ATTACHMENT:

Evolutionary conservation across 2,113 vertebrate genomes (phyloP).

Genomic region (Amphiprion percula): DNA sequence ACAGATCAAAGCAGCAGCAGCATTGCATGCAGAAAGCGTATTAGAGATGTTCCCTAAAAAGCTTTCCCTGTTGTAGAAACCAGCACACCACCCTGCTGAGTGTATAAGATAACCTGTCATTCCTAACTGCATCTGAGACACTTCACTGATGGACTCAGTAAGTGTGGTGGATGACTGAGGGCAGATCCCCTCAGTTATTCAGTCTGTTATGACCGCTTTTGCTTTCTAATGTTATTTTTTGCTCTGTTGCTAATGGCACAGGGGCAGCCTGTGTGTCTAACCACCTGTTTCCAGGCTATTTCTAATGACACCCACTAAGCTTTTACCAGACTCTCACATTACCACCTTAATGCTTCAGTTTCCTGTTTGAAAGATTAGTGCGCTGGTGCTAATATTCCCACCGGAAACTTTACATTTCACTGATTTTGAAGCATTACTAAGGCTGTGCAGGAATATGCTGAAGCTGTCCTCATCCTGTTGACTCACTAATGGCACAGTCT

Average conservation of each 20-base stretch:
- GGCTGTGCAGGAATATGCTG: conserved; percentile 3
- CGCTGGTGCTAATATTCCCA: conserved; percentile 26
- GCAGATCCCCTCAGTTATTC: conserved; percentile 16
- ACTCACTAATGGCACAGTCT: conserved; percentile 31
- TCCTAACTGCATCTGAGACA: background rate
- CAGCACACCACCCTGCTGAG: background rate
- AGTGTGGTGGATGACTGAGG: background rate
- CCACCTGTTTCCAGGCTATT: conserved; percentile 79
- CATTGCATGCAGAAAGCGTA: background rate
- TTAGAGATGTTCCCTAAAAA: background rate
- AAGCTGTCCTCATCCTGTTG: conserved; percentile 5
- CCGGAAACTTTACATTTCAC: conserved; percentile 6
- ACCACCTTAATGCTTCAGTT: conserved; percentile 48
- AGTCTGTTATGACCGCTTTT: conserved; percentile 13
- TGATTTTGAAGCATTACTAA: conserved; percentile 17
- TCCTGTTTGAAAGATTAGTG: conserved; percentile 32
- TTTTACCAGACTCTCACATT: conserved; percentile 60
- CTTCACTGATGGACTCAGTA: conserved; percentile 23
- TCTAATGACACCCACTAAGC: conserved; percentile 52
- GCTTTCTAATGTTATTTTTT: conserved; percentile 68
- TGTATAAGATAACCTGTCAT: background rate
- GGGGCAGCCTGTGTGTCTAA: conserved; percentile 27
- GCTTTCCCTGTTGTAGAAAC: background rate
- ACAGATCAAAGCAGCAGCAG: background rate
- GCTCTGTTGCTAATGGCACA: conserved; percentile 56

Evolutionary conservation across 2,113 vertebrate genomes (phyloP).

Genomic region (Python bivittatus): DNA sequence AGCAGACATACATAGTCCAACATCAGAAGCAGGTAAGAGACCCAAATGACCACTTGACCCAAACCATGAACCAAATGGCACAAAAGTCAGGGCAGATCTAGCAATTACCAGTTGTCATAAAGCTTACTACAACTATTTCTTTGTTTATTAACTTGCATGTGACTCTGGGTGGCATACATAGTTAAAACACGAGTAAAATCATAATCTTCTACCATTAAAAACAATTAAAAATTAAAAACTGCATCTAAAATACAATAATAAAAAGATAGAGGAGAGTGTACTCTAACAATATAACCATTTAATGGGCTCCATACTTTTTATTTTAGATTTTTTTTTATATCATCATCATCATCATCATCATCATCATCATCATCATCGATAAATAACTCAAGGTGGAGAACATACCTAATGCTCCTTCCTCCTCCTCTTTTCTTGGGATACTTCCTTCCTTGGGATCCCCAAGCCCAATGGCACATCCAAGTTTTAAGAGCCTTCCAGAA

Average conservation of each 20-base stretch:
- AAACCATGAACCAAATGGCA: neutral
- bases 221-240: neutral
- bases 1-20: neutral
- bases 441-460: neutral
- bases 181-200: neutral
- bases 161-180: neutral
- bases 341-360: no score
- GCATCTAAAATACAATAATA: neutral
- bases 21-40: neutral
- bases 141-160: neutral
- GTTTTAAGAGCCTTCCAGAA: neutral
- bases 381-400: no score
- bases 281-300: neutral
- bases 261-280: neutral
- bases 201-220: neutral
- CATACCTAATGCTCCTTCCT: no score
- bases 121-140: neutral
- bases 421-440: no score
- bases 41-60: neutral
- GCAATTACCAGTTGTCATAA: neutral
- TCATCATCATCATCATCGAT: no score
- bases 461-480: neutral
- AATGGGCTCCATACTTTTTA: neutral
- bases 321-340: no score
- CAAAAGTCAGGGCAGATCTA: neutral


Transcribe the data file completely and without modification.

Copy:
Evolutionary conservation across 2,113 vertebrate genomes (phyloP).

Genomic region (Amphiprion percula): DNA sequence ACAGATCAAAGCAGCAGCAGCATTGCATGCAGAAAGCGTATTAGAGATGTTCCCTAAAAAGCTTTCCCTGTTGTAGAAACCAGCACACCACCCTGCTGAGTGTATAAGATAACCTGTCATTCCTAACTGCATCTGAGACACTTCACTGATGGACTCAGTAAGTGTGGTGGATGACTGAGGGCAGATCCCCTCAGTTATTCAGTCTGTTATGACCGCTTTTGCTTTCTAATGTTATTTTTTGCTCTGTTGCTAATGGCACAGGGGCAGCCTGTGTGTCTAACCACCTGTTTCCAGGCTATTTCTAATGACACCCACTAAGCTTTTACCAGACTCTCACATTACCACCTTAATGCTTCAGTTTCCTGTTTGAAAGATTAGTGCGCTGGTGCTAATATTCCCACCGGAAACTTTACATTTCACTGATTTTGAAGCATTACTAAGGCTGTGCAGGAATATGCTGAAGCTGTCCTCATCCTGTTGACTCACTAATGGCACAGTCT

Average conservation of each 20-base stretch:
- GGCTGTGCAGGAATATGCTG: conserved; percentile 3
- CGCTGGTGCTAATATTCCCA: conserved; percentile 26
- GCAGATCCCCTCAGTTATTC: conserved; percentile 16
- ACTCACTAATGGCACAGTCT: conserved; percentile 31
- TCCTAACTGCATCTGAGACA: background rate
- CAGCACACCACCCTGCTGAG: background rate
- AGTGTGGTGGATGACTGAGG: background rate
- CCACCTGTTTCCAGGCTATT: conserved; percentile 79
- CATTGCATGCAGAAAGCGTA: background rate
- TTAGAGATGTTCCCTAAAAA: background rate
- AAGCTGTCCTCATCCTGTTG: conserved; percentile 5
- CCGGAAACTTTACATTTCAC: conserved; percentile 6
- ACCACCTTAATGCTTCAGTT: conserved; percentile 48
- AGTCTGTTATGACCGCTTTT: conserved; percentile 13
- TGATTTTGAAGCATTACTAA: conserved; percentile 17
- TCCTGTTTGAAAGATTAGTG: conserved; percentile 32
- TTTTACCAGACTCTCACATT: conserved; percentile 60
- CTTCACTGATGGACTCAGTA: conserved; percentile 23
- TCTAATGACACCCACTAAGC: conserved; percentile 52
- GCTTTCTAATGTTATTTTTT: conserved; percentile 68
- TGTATAAGATAACCTGTCAT: background rate
- GGGGCAGCCTGTGTGTCTAA: conserved; percentile 27
- GCTTTCCCTGTTGTAGAAAC: background rate
- ACAGATCAAAGCAGCAGCAG: background rate
- GCTCTGTTGCTAATGGCACA: conserved; percentile 56

Evolutionary conservation across 2,113 vertebrate genomes (phyloP).

Genomic region (Python bivittatus): DNA sequence AGCAGACATACATAGTCCAACATCAGAAGCAGGTAAGAGACCCAAATGACCACTTGACCCAAACCATGAACCAAATGGCACAAAAGTCAGGGCAGATCTAGCAATTACCAGTTGTCATAAAGCTTACTACAACTATTTCTTTGTTTATTAACTTGCATGTGACTCTGGGTGGCATACATAGTTAAAACACGAGTAAAATCATAATCTTCTACCATTAAAAACAATTAAAAATTAAAAACTGCATCTAAAATACAATAATAAAAAGATAGAGGAGAGTGTACTCTAACAATATAACCATTTAATGGGCTCCATACTTTTTATTTTAGATTTTTTTTTATATCATCATCATCATCATCATCATCATCATCATCATCATCGATAAATAACTCAAGGTGGAGAACATACCTAATGCTCCTTCCTCCTCCTCTTTTCTTGGGATACTTCCTTCCTTGGGATCCCCAAGCCCAATGGCACATCCAAGTTTTAAGAGCCTTCCAGAA

Average conservation of each 20-base stretch:
- AAACCATGAACCAAATGGCA: neutral
- bases 221-240: neutral
- bases 1-20: neutral
- bases 441-460: neutral
- bases 181-200: neutral
- bases 161-180: neutral
- bases 341-360: no score
- GCATCTAAAATACAATAATA: neutral
- bases 21-40: neutral
- bases 141-160: neutral
- GTTTTAAGAGCCTTCCAGAA: neutral
- bases 381-400: no score
- bases 281-300: neutral
- bases 261-280: neutral
- bases 201-220: neutral
- CATACCTAATGCTCCTTCCT: no score
- bases 121-140: neutral
- bases 421-440: no score
- bases 41-60: neutral
- GCAATTACCAGTTGTCATAA: neutral
- TCATCATCATCATCATCGAT: no score
- bases 461-480: neutral
- AATGGGCTCCATACTTTTTA: neutral
- bases 321-340: no score
- CAAAAGTCAGGGCAGATCTA: neutral